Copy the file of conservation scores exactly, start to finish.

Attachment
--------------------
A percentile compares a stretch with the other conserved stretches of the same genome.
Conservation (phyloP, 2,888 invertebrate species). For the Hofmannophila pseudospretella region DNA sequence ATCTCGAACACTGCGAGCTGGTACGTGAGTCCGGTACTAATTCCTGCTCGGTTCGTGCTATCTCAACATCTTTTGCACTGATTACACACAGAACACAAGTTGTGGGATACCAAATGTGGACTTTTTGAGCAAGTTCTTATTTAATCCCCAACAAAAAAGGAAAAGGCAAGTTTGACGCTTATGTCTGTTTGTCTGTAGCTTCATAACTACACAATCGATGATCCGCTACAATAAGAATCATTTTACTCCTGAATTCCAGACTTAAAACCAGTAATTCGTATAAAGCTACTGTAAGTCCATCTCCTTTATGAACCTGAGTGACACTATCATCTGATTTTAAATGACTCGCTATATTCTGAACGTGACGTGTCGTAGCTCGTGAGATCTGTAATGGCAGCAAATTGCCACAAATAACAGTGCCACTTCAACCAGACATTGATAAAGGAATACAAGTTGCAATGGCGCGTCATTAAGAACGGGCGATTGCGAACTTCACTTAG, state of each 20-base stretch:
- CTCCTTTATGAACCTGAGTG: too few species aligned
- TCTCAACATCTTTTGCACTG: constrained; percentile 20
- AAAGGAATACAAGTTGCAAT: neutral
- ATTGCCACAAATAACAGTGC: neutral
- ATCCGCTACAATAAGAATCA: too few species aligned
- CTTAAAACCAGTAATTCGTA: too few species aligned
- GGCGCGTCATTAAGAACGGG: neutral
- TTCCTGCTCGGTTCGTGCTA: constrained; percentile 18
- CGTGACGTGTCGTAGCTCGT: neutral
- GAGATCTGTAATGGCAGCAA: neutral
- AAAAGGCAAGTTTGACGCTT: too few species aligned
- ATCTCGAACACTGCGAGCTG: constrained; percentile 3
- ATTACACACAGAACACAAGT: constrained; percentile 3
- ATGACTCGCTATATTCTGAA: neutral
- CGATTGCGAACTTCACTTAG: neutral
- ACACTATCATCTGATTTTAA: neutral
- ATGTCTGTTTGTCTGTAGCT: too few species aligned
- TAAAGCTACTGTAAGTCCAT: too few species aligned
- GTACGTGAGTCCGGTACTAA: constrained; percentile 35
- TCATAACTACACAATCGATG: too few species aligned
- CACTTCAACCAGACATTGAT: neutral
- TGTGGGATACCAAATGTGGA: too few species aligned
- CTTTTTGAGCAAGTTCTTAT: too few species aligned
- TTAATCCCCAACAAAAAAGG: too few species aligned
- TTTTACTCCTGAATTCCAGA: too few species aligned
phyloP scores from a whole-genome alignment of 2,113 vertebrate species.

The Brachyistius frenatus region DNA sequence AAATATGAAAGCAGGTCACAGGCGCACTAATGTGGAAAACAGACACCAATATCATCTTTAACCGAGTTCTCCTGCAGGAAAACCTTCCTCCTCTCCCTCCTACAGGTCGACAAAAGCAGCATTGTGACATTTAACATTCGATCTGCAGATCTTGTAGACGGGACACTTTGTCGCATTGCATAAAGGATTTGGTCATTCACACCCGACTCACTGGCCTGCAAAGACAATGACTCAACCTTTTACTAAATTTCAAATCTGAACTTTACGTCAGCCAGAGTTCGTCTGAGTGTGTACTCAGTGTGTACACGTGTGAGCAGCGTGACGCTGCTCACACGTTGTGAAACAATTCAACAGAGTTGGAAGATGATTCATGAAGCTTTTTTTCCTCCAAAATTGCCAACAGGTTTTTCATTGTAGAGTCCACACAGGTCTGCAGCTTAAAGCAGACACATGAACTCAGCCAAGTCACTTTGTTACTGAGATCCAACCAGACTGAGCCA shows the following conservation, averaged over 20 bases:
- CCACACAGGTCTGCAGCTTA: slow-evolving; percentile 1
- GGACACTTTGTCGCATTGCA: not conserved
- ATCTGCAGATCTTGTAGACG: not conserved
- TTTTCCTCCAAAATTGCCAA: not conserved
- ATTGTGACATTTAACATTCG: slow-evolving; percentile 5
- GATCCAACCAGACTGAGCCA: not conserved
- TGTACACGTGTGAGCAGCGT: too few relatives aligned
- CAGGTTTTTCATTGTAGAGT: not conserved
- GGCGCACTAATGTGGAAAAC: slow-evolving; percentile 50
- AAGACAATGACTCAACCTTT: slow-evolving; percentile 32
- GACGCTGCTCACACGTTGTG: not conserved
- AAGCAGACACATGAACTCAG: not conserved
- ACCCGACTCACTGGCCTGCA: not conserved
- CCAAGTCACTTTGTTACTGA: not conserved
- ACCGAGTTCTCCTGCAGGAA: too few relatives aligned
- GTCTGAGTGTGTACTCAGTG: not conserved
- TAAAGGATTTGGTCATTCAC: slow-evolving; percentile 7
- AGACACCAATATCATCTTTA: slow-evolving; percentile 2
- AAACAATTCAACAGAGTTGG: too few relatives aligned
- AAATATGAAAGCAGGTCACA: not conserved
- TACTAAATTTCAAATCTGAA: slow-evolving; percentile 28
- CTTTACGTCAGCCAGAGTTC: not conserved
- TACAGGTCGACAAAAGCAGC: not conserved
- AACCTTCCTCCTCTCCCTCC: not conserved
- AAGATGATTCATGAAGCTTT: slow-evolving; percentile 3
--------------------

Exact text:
A percentile compares a stretch with the other conserved stretches of the same genome.
Conservation (phyloP, 2,888 invertebrate species). For the Hofmannophila pseudospretella region DNA sequence ATCTCGAACACTGCGAGCTGGTACGTGAGTCCGGTACTAATTCCTGCTCGGTTCGTGCTATCTCAACATCTTTTGCACTGATTACACACAGAACACAAGTTGTGGGATACCAAATGTGGACTTTTTGAGCAAGTTCTTATTTAATCCCCAACAAAAAAGGAAAAGGCAAGTTTGACGCTTATGTCTGTTTGTCTGTAGCTTCATAACTACACAATCGATGATCCGCTACAATAAGAATCATTTTACTCCTGAATTCCAGACTTAAAACCAGTAATTCGTATAAAGCTACTGTAAGTCCATCTCCTTTATGAACCTGAGTGACACTATCATCTGATTTTAAATGACTCGCTATATTCTGAACGTGACGTGTCGTAGCTCGTGAGATCTGTAATGGCAGCAAATTGCCACAAATAACAGTGCCACTTCAACCAGACATTGATAAAGGAATACAAGTTGCAATGGCGCGTCATTAAGAACGGGCGATTGCGAACTTCACTTAG, state of each 20-base stretch:
- CTCCTTTATGAACCTGAGTG: too few species aligned
- TCTCAACATCTTTTGCACTG: constrained; percentile 20
- AAAGGAATACAAGTTGCAAT: neutral
- ATTGCCACAAATAACAGTGC: neutral
- ATCCGCTACAATAAGAATCA: too few species aligned
- CTTAAAACCAGTAATTCGTA: too few species aligned
- GGCGCGTCATTAAGAACGGG: neutral
- TTCCTGCTCGGTTCGTGCTA: constrained; percentile 18
- CGTGACGTGTCGTAGCTCGT: neutral
- GAGATCTGTAATGGCAGCAA: neutral
- AAAAGGCAAGTTTGACGCTT: too few species aligned
- ATCTCGAACACTGCGAGCTG: constrained; percentile 3
- ATTACACACAGAACACAAGT: constrained; percentile 3
- ATGACTCGCTATATTCTGAA: neutral
- CGATTGCGAACTTCACTTAG: neutral
- ACACTATCATCTGATTTTAA: neutral
- ATGTCTGTTTGTCTGTAGCT: too few species aligned
- TAAAGCTACTGTAAGTCCAT: too few species aligned
- GTACGTGAGTCCGGTACTAA: constrained; percentile 35
- TCATAACTACACAATCGATG: too few species aligned
- CACTTCAACCAGACATTGAT: neutral
- TGTGGGATACCAAATGTGGA: too few species aligned
- CTTTTTGAGCAAGTTCTTAT: too few species aligned
- TTAATCCCCAACAAAAAAGG: too few species aligned
- TTTTACTCCTGAATTCCAGA: too few species aligned
phyloP scores from a whole-genome alignment of 2,113 vertebrate species.

The Brachyistius frenatus region DNA sequence AAATATGAAAGCAGGTCACAGGCGCACTAATGTGGAAAACAGACACCAATATCATCTTTAACCGAGTTCTCCTGCAGGAAAACCTTCCTCCTCTCCCTCCTACAGGTCGACAAAAGCAGCATTGTGACATTTAACATTCGATCTGCAGATCTTGTAGACGGGACACTTTGTCGCATTGCATAAAGGATTTGGTCATTCACACCCGACTCACTGGCCTGCAAAGACAATGACTCAACCTTTTACTAAATTTCAAATCTGAACTTTACGTCAGCCAGAGTTCGTCTGAGTGTGTACTCAGTGTGTACACGTGTGAGCAGCGTGACGCTGCTCACACGTTGTGAAACAATTCAACAGAGTTGGAAGATGATTCATGAAGCTTTTTTTCCTCCAAAATTGCCAACAGGTTTTTCATTGTAGAGTCCACACAGGTCTGCAGCTTAAAGCAGACACATGAACTCAGCCAAGTCACTTTGTTACTGAGATCCAACCAGACTGAGCCA shows the following conservation, averaged over 20 bases:
- CCACACAGGTCTGCAGCTTA: slow-evolving; percentile 1
- GGACACTTTGTCGCATTGCA: not conserved
- ATCTGCAGATCTTGTAGACG: not conserved
- TTTTCCTCCAAAATTGCCAA: not conserved
- ATTGTGACATTTAACATTCG: slow-evolving; percentile 5
- GATCCAACCAGACTGAGCCA: not conserved
- TGTACACGTGTGAGCAGCGT: too few relatives aligned
- CAGGTTTTTCATTGTAGAGT: not conserved
- GGCGCACTAATGTGGAAAAC: slow-evolving; percentile 50
- AAGACAATGACTCAACCTTT: slow-evolving; percentile 32
- GACGCTGCTCACACGTTGTG: not conserved
- AAGCAGACACATGAACTCAG: not conserved
- ACCCGACTCACTGGCCTGCA: not conserved
- CCAAGTCACTTTGTTACTGA: not conserved
- ACCGAGTTCTCCTGCAGGAA: too few relatives aligned
- GTCTGAGTGTGTACTCAGTG: not conserved
- TAAAGGATTTGGTCATTCAC: slow-evolving; percentile 7
- AGACACCAATATCATCTTTA: slow-evolving; percentile 2
- AAACAATTCAACAGAGTTGG: too few relatives aligned
- AAATATGAAAGCAGGTCACA: not conserved
- TACTAAATTTCAAATCTGAA: slow-evolving; percentile 28
- CTTTACGTCAGCCAGAGTTC: not conserved
- TACAGGTCGACAAAAGCAGC: not conserved
- AACCTTCCTCCTCTCCCTCC: not conserved
- AAGATGATTCATGAAGCTTT: slow-evolving; percentile 3